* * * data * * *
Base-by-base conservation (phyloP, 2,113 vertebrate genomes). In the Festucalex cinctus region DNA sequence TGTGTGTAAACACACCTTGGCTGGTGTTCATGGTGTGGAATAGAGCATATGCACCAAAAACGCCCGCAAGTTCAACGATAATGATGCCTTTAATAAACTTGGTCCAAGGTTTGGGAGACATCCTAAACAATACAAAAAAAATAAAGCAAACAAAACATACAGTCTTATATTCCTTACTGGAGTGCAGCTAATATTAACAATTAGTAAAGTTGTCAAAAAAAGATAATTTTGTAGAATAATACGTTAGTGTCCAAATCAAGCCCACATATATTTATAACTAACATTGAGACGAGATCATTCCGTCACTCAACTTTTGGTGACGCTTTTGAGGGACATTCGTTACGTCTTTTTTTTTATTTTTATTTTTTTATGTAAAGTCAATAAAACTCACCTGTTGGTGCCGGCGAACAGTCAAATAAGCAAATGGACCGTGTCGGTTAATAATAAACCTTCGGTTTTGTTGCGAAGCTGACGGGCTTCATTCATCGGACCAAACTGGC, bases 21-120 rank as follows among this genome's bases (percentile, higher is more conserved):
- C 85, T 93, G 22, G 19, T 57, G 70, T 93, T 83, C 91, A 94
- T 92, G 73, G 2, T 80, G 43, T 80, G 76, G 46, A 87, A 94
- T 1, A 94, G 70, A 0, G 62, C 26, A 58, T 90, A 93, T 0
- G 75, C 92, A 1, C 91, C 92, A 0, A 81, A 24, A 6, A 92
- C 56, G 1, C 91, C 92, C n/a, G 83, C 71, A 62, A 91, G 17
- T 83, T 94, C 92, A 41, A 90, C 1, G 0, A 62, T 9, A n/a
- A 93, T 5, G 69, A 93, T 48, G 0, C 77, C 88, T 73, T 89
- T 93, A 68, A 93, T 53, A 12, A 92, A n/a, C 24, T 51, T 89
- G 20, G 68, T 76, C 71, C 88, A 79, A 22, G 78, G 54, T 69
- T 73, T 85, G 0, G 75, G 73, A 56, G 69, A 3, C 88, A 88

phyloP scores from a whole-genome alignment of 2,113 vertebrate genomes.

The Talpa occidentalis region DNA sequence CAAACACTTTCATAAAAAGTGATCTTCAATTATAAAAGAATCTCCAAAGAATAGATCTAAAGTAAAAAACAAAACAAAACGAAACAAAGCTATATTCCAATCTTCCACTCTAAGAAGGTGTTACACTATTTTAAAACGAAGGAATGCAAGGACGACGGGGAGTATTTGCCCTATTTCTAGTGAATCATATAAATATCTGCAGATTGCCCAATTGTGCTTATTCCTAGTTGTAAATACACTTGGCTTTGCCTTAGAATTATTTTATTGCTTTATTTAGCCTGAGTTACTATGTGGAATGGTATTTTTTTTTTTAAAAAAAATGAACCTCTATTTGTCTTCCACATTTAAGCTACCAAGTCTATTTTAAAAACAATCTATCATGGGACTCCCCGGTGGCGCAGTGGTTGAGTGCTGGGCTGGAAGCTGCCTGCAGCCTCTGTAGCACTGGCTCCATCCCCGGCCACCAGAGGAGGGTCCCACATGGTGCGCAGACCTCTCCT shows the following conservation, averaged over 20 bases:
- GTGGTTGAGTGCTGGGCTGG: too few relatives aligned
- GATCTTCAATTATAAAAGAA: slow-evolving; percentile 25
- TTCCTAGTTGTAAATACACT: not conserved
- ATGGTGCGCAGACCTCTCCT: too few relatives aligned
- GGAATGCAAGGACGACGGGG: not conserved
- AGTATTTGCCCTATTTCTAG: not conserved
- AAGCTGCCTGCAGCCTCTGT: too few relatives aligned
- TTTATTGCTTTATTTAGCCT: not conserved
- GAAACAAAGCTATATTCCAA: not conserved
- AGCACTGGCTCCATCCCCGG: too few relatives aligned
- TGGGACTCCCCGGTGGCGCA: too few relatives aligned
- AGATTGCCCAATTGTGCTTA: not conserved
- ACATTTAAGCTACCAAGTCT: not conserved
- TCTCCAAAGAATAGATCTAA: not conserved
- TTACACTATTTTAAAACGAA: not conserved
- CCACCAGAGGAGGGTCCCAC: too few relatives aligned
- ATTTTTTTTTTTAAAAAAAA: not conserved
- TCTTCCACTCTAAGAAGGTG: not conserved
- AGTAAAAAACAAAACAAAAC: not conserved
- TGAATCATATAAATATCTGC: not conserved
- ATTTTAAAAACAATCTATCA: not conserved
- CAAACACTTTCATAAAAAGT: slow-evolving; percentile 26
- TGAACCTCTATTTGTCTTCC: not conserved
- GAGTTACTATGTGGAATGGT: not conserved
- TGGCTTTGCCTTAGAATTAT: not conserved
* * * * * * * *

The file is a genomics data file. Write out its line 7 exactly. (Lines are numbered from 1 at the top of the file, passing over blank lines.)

- T 83, T 94, C 92, A 41, A 90, C 1, G 0, A 62, T 9, A n/a